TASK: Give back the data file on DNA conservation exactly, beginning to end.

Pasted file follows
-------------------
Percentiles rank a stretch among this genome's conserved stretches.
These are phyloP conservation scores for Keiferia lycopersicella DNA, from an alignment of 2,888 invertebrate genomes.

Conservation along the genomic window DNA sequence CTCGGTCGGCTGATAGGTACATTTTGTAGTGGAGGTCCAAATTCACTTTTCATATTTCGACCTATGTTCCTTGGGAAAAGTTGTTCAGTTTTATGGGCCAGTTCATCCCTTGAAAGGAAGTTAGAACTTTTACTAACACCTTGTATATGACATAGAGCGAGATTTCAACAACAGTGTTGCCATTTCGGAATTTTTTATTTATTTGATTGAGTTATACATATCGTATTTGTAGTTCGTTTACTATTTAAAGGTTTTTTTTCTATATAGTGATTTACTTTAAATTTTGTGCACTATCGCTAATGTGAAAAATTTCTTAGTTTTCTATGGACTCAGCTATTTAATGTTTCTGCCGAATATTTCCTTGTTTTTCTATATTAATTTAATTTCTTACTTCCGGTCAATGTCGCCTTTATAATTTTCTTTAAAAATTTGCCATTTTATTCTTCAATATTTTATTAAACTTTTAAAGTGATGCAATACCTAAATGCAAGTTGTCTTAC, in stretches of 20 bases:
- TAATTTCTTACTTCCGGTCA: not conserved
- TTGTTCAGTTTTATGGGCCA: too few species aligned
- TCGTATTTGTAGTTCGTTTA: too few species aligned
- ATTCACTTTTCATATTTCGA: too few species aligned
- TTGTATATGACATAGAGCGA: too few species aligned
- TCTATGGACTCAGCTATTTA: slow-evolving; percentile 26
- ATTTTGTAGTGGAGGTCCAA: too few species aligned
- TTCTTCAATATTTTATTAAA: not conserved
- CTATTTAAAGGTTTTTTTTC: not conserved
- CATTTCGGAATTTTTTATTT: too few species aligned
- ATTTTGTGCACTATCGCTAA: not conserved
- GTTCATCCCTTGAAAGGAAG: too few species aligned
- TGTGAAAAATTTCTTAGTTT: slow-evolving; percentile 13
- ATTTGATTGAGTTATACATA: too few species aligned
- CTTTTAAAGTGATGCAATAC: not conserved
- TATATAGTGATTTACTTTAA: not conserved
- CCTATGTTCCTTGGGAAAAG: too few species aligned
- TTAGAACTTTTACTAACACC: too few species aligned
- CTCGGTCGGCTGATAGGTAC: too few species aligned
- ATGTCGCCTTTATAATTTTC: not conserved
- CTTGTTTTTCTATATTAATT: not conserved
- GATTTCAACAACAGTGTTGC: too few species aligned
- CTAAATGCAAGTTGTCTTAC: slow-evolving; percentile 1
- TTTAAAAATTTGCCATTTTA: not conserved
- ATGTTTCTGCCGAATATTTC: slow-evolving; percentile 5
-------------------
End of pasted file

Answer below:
Percentiles rank a stretch among this genome's conserved stretches.
These are phyloP conservation scores for Keiferia lycopersicella DNA, from an alignment of 2,888 invertebrate genomes.

Conservation along the genomic window DNA sequence CTCGGTCGGCTGATAGGTACATTTTGTAGTGGAGGTCCAAATTCACTTTTCATATTTCGACCTATGTTCCTTGGGAAAAGTTGTTCAGTTTTATGGGCCAGTTCATCCCTTGAAAGGAAGTTAGAACTTTTACTAACACCTTGTATATGACATAGAGCGAGATTTCAACAACAGTGTTGCCATTTCGGAATTTTTTATTTATTTGATTGAGTTATACATATCGTATTTGTAGTTCGTTTACTATTTAAAGGTTTTTTTTCTATATAGTGATTTACTTTAAATTTTGTGCACTATCGCTAATGTGAAAAATTTCTTAGTTTTCTATGGACTCAGCTATTTAATGTTTCTGCCGAATATTTCCTTGTTTTTCTATATTAATTTAATTTCTTACTTCCGGTCAATGTCGCCTTTATAATTTTCTTTAAAAATTTGCCATTTTATTCTTCAATATTTTATTAAACTTTTAAAGTGATGCAATACCTAAATGCAAGTTGTCTTAC, in stretches of 20 bases:
- TAATTTCTTACTTCCGGTCA: not conserved
- TTGTTCAGTTTTATGGGCCA: too few species aligned
- TCGTATTTGTAGTTCGTTTA: too few species aligned
- ATTCACTTTTCATATTTCGA: too few species aligned
- TTGTATATGACATAGAGCGA: too few species aligned
- TCTATGGACTCAGCTATTTA: slow-evolving; percentile 26
- ATTTTGTAGTGGAGGTCCAA: too few species aligned
- TTCTTCAATATTTTATTAAA: not conserved
- CTATTTAAAGGTTTTTTTTC: not conserved
- CATTTCGGAATTTTTTATTT: too few species aligned
- ATTTTGTGCACTATCGCTAA: not conserved
- GTTCATCCCTTGAAAGGAAG: too few species aligned
- TGTGAAAAATTTCTTAGTTT: slow-evolving; percentile 13
- ATTTGATTGAGTTATACATA: too few species aligned
- CTTTTAAAGTGATGCAATAC: not conserved
- TATATAGTGATTTACTTTAA: not conserved
- CCTATGTTCCTTGGGAAAAG: too few species aligned
- TTAGAACTTTTACTAACACC: too few species aligned
- CTCGGTCGGCTGATAGGTAC: too few species aligned
- ATGTCGCCTTTATAATTTTC: not conserved
- CTTGTTTTTCTATATTAATT: not conserved
- GATTTCAACAACAGTGTTGC: too few species aligned
- CTAAATGCAAGTTGTCTTAC: slow-evolving; percentile 1
- TTTAAAAATTTGCCATTTTA: not conserved
- ATGTTTCTGCCGAATATTTC: slow-evolving; percentile 5